Sometimes an unlikely source can be a catalyst for a major change in legal circles. While nothing has happened quite yet, a so-called “Sextortion” case may change the playing field for how well protected our information is on our phones.
The parties involved include Hencha Voigt, Wesley Victor, and Julieanna Goddard, aka YesJulz. Voigt and Victor were arrested in July 2016 on charges of extortion. They threatened to release sexually explicit photos and photos of Goddard if she did not pay them $18,000 in cash within 24 hours. When arrested, authorities confiscated four cell phones to be examined during the investigation.
The Fifth Amendment of the United States Constitution reads in part, “…No person…shall be compelled in any criminal case to be a witness against himself….” This is the section of the Constitution related to self-incrimination. Prosecutors against Voigt and Victor (who have plead not guilty) have asked for a judicial order to release phone passcodes in order to search the mobile devices as part of the ongoing investigation. Defense attorneys are arguing that the passcodes themselves equate to self incriminating testimony. A ruling is expected on May 3rd, 2017 and the impact may have a ripple effect on future legal decisions.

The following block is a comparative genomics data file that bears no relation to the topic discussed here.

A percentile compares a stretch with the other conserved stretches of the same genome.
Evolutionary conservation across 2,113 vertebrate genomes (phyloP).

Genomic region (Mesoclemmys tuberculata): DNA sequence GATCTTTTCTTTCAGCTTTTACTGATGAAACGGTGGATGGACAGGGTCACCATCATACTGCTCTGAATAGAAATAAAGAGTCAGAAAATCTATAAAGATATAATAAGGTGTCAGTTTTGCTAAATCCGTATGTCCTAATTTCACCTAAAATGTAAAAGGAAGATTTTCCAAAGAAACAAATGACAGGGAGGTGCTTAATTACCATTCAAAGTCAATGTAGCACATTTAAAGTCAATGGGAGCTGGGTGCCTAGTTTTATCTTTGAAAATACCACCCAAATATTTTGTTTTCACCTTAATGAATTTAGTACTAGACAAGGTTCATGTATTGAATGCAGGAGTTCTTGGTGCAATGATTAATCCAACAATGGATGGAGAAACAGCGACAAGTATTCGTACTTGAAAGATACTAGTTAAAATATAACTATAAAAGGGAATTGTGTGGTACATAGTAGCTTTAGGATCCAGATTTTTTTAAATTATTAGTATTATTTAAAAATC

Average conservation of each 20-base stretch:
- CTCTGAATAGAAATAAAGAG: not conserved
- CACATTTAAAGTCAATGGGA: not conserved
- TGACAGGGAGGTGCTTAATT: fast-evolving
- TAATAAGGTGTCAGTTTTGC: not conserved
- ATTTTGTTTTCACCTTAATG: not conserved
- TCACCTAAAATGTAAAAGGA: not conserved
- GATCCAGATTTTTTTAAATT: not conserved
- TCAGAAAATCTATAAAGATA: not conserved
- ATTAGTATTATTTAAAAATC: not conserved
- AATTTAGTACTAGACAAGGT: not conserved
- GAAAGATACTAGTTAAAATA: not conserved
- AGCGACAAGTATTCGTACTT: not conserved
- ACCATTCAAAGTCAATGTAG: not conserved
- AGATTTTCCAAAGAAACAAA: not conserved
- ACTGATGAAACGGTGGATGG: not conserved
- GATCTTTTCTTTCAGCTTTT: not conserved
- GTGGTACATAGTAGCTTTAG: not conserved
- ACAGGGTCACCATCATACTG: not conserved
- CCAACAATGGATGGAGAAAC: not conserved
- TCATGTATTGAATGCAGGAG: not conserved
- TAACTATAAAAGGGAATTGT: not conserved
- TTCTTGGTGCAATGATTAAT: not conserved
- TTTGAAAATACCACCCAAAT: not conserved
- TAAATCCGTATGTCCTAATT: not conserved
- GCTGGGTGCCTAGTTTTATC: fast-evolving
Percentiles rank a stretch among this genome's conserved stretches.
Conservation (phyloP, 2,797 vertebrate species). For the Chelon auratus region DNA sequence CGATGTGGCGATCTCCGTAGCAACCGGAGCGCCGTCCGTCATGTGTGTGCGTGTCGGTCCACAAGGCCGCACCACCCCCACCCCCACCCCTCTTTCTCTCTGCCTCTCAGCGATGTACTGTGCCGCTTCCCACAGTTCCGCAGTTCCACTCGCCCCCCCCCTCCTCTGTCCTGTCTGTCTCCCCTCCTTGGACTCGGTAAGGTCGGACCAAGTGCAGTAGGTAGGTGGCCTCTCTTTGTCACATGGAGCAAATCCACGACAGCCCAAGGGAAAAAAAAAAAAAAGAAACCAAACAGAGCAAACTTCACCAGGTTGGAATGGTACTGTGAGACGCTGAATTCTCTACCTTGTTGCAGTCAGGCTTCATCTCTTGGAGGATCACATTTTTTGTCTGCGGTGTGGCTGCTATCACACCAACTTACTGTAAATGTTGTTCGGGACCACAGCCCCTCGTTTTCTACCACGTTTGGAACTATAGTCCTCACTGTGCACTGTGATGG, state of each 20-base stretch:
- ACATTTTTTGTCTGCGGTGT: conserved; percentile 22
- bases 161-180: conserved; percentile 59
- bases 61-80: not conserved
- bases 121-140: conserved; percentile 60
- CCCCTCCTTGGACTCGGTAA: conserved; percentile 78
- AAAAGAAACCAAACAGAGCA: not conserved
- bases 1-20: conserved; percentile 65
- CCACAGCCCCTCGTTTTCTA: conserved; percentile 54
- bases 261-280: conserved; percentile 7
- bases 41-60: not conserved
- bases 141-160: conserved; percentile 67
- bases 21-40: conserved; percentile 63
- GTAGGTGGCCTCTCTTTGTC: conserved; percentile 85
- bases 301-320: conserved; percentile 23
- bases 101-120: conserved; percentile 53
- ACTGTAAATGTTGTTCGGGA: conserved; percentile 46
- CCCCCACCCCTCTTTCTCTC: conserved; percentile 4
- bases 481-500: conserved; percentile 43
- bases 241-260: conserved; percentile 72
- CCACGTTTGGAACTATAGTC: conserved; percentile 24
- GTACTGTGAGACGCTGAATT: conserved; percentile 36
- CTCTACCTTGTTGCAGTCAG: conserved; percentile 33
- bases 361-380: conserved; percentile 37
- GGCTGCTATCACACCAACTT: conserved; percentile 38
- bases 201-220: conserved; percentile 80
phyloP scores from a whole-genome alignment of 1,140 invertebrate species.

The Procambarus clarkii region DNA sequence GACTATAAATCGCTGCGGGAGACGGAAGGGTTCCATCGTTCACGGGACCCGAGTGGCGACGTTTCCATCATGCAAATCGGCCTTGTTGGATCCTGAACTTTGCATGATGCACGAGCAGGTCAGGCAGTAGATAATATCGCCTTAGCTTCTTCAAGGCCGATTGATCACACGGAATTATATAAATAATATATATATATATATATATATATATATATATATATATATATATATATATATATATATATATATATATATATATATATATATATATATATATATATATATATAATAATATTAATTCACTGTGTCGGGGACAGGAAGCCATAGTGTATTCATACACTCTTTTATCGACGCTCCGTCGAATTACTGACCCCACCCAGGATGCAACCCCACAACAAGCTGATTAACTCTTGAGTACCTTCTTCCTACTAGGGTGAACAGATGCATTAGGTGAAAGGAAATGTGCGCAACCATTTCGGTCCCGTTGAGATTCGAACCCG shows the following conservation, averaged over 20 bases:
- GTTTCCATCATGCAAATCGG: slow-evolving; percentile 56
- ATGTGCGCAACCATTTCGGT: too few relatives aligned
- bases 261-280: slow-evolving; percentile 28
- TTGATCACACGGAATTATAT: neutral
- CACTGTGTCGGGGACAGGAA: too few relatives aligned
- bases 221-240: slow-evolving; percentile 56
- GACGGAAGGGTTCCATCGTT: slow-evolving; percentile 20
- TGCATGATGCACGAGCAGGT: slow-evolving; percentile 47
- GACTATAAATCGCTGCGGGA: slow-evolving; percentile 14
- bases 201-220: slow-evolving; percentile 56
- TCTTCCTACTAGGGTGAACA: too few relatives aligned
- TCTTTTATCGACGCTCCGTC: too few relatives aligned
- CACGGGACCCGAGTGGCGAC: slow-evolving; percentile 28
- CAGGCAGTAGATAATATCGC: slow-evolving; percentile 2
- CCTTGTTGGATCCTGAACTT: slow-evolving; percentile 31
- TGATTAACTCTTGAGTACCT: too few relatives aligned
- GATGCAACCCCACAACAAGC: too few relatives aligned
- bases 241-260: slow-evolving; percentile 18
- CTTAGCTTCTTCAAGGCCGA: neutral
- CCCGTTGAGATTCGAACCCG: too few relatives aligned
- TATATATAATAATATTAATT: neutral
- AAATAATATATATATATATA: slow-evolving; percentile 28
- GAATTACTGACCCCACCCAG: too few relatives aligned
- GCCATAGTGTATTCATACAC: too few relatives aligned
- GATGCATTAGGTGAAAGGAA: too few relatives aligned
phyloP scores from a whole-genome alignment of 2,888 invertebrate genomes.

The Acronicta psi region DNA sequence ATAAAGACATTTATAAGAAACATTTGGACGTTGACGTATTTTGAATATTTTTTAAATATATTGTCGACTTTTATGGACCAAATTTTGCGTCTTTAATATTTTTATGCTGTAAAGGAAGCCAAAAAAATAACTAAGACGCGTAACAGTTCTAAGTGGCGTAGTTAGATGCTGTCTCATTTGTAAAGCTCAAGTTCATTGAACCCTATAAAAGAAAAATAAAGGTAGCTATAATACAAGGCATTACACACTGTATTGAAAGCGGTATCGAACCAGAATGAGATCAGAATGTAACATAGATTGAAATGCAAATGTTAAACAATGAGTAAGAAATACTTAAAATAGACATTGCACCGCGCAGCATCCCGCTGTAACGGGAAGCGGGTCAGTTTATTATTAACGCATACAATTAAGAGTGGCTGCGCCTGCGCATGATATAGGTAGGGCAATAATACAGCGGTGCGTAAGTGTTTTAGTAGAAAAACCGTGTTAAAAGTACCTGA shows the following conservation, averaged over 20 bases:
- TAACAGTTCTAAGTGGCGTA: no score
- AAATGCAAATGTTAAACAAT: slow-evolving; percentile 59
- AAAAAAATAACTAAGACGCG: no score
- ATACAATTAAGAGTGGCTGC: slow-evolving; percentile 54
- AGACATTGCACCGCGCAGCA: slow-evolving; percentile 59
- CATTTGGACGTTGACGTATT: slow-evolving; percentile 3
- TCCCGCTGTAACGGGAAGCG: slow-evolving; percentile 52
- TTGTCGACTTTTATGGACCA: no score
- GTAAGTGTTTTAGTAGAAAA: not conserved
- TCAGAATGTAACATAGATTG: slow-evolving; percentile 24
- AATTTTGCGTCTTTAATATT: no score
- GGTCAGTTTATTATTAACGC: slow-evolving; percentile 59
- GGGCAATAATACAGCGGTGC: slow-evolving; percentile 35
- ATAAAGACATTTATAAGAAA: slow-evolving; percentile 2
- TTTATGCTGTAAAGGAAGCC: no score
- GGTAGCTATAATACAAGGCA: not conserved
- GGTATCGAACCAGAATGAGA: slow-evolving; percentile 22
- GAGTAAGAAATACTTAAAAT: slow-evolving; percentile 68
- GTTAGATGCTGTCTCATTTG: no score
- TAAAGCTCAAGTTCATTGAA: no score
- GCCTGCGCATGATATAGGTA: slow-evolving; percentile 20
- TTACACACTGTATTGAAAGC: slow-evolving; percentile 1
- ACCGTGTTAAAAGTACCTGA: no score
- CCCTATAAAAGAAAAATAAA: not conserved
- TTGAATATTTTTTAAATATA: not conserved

With the advent of social media and mobile devices, the stakes for legal search and seizure of property for evidence have gone up. Crucial evidence can be held on a phone, tablet, or other device that can be locked by use of a passcode – the incorrect entry of which could potentially completely lock out future attempts at data recovery. This issue was highlighted in the 2016 case of Apple vs. the FBI. Apple refused to allow the FBI into the phone of the “San Bernadino Shooter” and argued that the creation of a “backdoor” into the iOS would potentially compromise the privacy of their users. There is no doubt that the outcome of this case will help shape policy, public perception and legal maneuvering for years to come.
- ‘Sextortion’ case fuels legal debate over phone passwords – CNN.com, May 3, 2017
- Manhattan DA says Apple makes terrorism cases ‘go cold’ – CNN.com, November 24, 2015
- Apple opposes judge’s order to hack San Bernardino shooter’s iPhone – CNN.com, February 18, 2016
- The Fifth Amendment may not protect our passwords, US Court of Appeals says – Techno Buffalo, March 21, 2017
- Why the Constitution Can Protect Passwords But Not Fingerprint Scans – Time, November 6, 2014
- So Much For The Fifth Amendment: Man Jailed For Seven Months For Not Turning Over Password – techdirt, April 28, 2016